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Olivier Biot
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Reged: 04/25/05

Loc: 51°N (Belgium)
Open Source, Easy "HDR"
      #4820571 - 09/21/11 06:11 PM

Open Source, Easy "HDR"

By Dave Hensley


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seryddwr
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Reged: 02/19/10

Loc: La-la land.
Re: Open Source, Easy "HDR" new [Re: Olivier Biot]
      #4826082 - 09/24/11 11:06 PM

That is some prodigious work. I might have to look into this, sometime.

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BSJ
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Reged: 12/22/08

Loc: Grand Isle, VT
Re: Open Source, Easy "HDR" new [Re: seryddwr]
      #4840993 - 10/03/11 10:07 AM

What does 'HDR' mean?

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Doc Willie
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Reged: 03/31/10

Loc: Mid-Hudson Valley, NY, USA
Re: Open Source, Easy "HDR" new [Re: BSJ]
      #4841672 - 10/03/11 03:50 PM

Extrapolating from LDR, Low Dynamic Range, in the article, I would guess "High Dynamic Range." Just a guess.

Edited by Doc Willie (10/04/11 01:26 PM)


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Thomas Karpf
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Reged: 02/09/09

Loc: Newington, CT
Re: Open Source, Easy "HDR" new [Re: Doc Willie]
      #4843120 - 10/04/11 09:31 AM

The short, short version is: most image formats only support 256 levels of brightness, which means that in many pictures you either lose the detail in the shadows (because the picture was taken so you can see detail in the BRIGHT areas) or you lose the detail in the bright areas (because the picture was taken so you can see detail in the DARK areas). A HDR image allows you to see both the dark areas and the bright areas.

With a HDR (High Dynamic Range) image, you take multiple pictures of the same scene with different exposure settings on the camera (perhaps at -3, -2, -1, 0, +1, +2, and +3 f/stops) so some pictures are over-exposed and some are under-exposed and combine them so you can see detail in both the shadows and the bright areas.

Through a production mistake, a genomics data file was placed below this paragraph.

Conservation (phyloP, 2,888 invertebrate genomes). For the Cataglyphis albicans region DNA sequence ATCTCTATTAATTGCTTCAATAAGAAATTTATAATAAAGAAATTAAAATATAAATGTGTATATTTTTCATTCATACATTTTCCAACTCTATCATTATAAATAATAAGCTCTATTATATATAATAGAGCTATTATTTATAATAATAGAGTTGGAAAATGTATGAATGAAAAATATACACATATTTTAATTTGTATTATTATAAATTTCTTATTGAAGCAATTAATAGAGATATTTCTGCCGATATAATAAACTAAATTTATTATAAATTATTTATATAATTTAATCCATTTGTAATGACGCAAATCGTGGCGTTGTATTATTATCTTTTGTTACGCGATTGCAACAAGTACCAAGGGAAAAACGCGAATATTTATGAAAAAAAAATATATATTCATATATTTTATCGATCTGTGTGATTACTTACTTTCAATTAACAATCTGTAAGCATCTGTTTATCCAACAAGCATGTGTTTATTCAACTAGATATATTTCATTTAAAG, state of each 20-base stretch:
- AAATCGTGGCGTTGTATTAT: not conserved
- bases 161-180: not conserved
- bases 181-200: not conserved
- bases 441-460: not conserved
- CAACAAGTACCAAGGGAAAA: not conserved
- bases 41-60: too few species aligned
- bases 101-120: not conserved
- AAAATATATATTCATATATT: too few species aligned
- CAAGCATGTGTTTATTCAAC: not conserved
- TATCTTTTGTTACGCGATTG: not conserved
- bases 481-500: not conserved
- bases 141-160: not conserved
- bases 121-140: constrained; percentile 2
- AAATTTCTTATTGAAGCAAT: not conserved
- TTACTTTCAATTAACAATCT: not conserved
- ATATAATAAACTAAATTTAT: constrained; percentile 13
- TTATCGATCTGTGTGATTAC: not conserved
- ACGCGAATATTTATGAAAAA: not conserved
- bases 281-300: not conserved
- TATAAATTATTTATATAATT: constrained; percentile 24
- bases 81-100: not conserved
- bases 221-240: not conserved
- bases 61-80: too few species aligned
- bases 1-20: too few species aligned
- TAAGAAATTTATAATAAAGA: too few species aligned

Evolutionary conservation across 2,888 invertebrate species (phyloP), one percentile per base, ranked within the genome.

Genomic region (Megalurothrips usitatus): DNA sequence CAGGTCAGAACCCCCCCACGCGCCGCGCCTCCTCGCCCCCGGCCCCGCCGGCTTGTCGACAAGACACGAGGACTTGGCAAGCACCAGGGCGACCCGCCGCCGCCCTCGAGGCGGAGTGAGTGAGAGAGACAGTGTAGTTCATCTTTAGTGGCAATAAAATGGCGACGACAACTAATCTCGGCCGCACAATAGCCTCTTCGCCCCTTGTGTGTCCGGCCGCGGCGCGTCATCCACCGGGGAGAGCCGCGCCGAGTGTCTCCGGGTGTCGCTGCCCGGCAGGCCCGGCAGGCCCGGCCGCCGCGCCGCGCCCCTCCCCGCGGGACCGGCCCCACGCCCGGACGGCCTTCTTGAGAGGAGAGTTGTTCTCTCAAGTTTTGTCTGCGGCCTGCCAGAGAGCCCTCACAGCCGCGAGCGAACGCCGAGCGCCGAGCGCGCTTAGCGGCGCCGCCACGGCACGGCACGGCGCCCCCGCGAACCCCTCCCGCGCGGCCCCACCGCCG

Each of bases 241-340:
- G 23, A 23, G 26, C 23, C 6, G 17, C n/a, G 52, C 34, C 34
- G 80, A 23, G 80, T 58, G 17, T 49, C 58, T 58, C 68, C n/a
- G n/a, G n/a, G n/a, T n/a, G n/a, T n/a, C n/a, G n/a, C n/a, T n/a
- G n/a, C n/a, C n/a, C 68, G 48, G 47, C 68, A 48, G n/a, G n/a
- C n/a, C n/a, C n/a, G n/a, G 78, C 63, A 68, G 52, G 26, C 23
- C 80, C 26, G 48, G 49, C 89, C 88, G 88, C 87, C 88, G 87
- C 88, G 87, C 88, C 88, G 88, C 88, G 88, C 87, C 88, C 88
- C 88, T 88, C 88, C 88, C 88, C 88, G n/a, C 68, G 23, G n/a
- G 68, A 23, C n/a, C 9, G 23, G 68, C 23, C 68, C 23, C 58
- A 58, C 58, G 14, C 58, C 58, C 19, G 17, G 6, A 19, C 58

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daev
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Loc: On the edge of the desert
Re: Open Source, Easy "HDR" new [Re: Thomas Karpf]
      #4939732 - 11/28/11 07:29 PM

Sorry to have dropped an article on you all and then seemingly abandoned the post (I've had a lot going on the past few months).

Tom's got the gist of it. An HDR image is actually an image with more than the normal range of brightness. A "normal" photograph, for instance, comprises roughly 5 or 6 stops of brightness. Put another way, the brightest part of the image might be roughly 50 times brighter than the darkest portions (one stop=twice as bright, 2=4 times as bright, 3=8 times, etc.).

Monitors and printed images suffer from the same limitation. True HDR images however use more than the standard 8 bits per color to represent brightness, so they must be converted to 8-bit per color for display or print (the converted file is referred to as an LDR image, which is actually just the normal 8-bit per color image type we're commonly used to).

The trick with the conversion process is to present an image that shows the contrast over the entire brightness range without altering things to the point of looking unnatural. There are many ways to do this, but none seem to work in all cases. Many methods result in rather extreme alteration of local color and contrast.

The method I described doesn't alter any of the data in the images (it's not true HDR, since there is never really any computation of higher dynamic range), but rather combines the data from bracketed exposures to represent a wider dynamic range without tone mapping. Tone mapping most often alters local contrast and color to the point where the image takes on an unnatural look and introduces artifacts such as dark halos in high contrast areas of the image.

This method avoids that, at the expense of not being able to adjust parameters. It's not a bad trade-off, since the parameters you'd be adjusting don't really apply. They are mostly concerned with minimizing tone mapping artifacts which won't be created at all using this method.

I find myself using this method over any of the HDR software I've used since it doesn't play havoc with colors or produce "obvious HDR" images.

dave


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